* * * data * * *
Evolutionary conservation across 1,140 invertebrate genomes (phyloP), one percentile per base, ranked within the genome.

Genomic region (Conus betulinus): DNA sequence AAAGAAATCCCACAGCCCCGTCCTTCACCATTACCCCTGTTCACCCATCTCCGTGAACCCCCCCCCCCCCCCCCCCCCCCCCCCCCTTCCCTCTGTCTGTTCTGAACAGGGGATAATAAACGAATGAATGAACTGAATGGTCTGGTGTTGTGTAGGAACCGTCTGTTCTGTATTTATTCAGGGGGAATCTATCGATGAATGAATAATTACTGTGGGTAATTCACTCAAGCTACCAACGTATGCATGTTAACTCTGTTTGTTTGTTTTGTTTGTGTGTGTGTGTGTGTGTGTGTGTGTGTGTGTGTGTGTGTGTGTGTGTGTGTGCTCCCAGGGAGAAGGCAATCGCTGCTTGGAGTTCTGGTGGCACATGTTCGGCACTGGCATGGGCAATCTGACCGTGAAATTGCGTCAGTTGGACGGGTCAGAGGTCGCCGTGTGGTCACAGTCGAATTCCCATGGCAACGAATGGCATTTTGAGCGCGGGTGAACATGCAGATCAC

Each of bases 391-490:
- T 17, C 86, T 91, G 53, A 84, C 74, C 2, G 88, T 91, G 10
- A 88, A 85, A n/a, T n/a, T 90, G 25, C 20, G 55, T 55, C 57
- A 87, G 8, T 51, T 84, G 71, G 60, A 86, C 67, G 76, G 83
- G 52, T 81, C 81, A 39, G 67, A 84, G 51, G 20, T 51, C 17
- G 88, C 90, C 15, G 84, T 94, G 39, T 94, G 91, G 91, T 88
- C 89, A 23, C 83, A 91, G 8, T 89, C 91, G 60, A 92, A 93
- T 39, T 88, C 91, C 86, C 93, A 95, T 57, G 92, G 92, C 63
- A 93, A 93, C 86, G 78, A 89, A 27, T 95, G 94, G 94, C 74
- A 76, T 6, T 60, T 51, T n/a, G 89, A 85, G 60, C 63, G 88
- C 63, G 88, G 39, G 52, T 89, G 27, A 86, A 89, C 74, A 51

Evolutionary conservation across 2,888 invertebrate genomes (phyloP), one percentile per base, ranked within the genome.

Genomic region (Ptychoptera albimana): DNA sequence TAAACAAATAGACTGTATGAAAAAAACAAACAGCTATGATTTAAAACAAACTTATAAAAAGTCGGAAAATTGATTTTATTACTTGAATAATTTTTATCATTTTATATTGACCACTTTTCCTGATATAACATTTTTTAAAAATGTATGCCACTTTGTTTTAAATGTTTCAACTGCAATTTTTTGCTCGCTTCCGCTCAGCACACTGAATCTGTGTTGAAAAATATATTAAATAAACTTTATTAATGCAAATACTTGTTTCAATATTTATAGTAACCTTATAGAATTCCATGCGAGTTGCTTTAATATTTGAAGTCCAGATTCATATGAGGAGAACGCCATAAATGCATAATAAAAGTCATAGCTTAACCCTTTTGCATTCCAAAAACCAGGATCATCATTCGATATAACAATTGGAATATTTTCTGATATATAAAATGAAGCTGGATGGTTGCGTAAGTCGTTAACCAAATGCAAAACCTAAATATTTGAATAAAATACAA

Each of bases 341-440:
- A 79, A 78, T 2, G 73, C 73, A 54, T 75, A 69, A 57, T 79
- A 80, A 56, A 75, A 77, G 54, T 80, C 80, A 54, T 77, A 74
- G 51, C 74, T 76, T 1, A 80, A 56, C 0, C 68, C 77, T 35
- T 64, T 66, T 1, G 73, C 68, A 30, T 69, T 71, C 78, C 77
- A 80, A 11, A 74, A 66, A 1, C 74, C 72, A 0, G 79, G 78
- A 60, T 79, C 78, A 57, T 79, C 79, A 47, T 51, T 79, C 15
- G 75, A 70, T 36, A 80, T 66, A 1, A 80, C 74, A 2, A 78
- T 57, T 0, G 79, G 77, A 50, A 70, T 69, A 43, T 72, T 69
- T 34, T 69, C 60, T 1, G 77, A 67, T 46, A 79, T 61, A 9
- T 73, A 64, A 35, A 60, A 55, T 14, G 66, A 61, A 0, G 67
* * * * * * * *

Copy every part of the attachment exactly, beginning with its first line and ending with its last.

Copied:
Evolutionary conservation across 1,140 invertebrate genomes (phyloP), one percentile per base, ranked within the genome.

Genomic region (Conus betulinus): DNA sequence AAAGAAATCCCACAGCCCCGTCCTTCACCATTACCCCTGTTCACCCATCTCCGTGAACCCCCCCCCCCCCCCCCCCCCCCCCCCCCTTCCCTCTGTCTGTTCTGAACAGGGGATAATAAACGAATGAATGAACTGAATGGTCTGGTGTTGTGTAGGAACCGTCTGTTCTGTATTTATTCAGGGGGAATCTATCGATGAATGAATAATTACTGTGGGTAATTCACTCAAGCTACCAACGTATGCATGTTAACTCTGTTTGTTTGTTTTGTTTGTGTGTGTGTGTGTGTGTGTGTGTGTGTGTGTGTGTGTGTGTGTGTGTGTGTGCTCCCAGGGAGAAGGCAATCGCTGCTTGGAGTTCTGGTGGCACATGTTCGGCACTGGCATGGGCAATCTGACCGTGAAATTGCGTCAGTTGGACGGGTCAGAGGTCGCCGTGTGGTCACAGTCGAATTCCCATGGCAACGAATGGCATTTTGAGCGCGGGTGAACATGCAGATCAC

Each of bases 391-490:
- T 17, C 86, T 91, G 53, A 84, C 74, C 2, G 88, T 91, G 10
- A 88, A 85, A n/a, T n/a, T 90, G 25, C 20, G 55, T 55, C 57
- A 87, G 8, T 51, T 84, G 71, G 60, A 86, C 67, G 76, G 83
- G 52, T 81, C 81, A 39, G 67, A 84, G 51, G 20, T 51, C 17
- G 88, C 90, C 15, G 84, T 94, G 39, T 94, G 91, G 91, T 88
- C 89, A 23, C 83, A 91, G 8, T 89, C 91, G 60, A 92, A 93
- T 39, T 88, C 91, C 86, C 93, A 95, T 57, G 92, G 92, C 63
- A 93, A 93, C 86, G 78, A 89, A 27, T 95, G 94, G 94, C 74
- A 76, T 6, T 60, T 51, T n/a, G 89, A 85, G 60, C 63, G 88
- C 63, G 88, G 39, G 52, T 89, G 27, A 86, A 89, C 74, A 51

Evolutionary conservation across 2,888 invertebrate genomes (phyloP), one percentile per base, ranked within the genome.

Genomic region (Ptychoptera albimana): DNA sequence TAAACAAATAGACTGTATGAAAAAAACAAACAGCTATGATTTAAAACAAACTTATAAAAAGTCGGAAAATTGATTTTATTACTTGAATAATTTTTATCATTTTATATTGACCACTTTTCCTGATATAACATTTTTTAAAAATGTATGCCACTTTGTTTTAAATGTTTCAACTGCAATTTTTTGCTCGCTTCCGCTCAGCACACTGAATCTGTGTTGAAAAATATATTAAATAAACTTTATTAATGCAAATACTTGTTTCAATATTTATAGTAACCTTATAGAATTCCATGCGAGTTGCTTTAATATTTGAAGTCCAGATTCATATGAGGAGAACGCCATAAATGCATAATAAAAGTCATAGCTTAACCCTTTTGCATTCCAAAAACCAGGATCATCATTCGATATAACAATTGGAATATTTTCTGATATATAAAATGAAGCTGGATGGTTGCGTAAGTCGTTAACCAAATGCAAAACCTAAATATTTGAATAAAATACAA

Each of bases 341-440:
- A 79, A 78, T 2, G 73, C 73, A 54, T 75, A 69, A 57, T 79
- A 80, A 56, A 75, A 77, G 54, T 80, C 80, A 54, T 77, A 74
- G 51, C 74, T 76, T 1, A 80, A 56, C 0, C 68, C 77, T 35
- T 64, T 66, T 1, G 73, C 68, A 30, T 69, T 71, C 78, C 77
- A 80, A 11, A 74, A 66, A 1, C 74, C 72, A 0, G 79, G 78
- A 60, T 79, C 78, A 57, T 79, C 79, A 47, T 51, T 79, C 15
- G 75, A 70, T 36, A 80, T 66, A 1, A 80, C 74, A 2, A 78
- T 57, T 0, G 79, G 77, A 50, A 70, T 69, A 43, T 72, T 69
- T 34, T 69, C 60, T 1, G 77, A 67, T 46, A 79, T 61, A 9
- T 73, A 64, A 35, A 60, A 55, T 14, G 66, A 61, A 0, G 67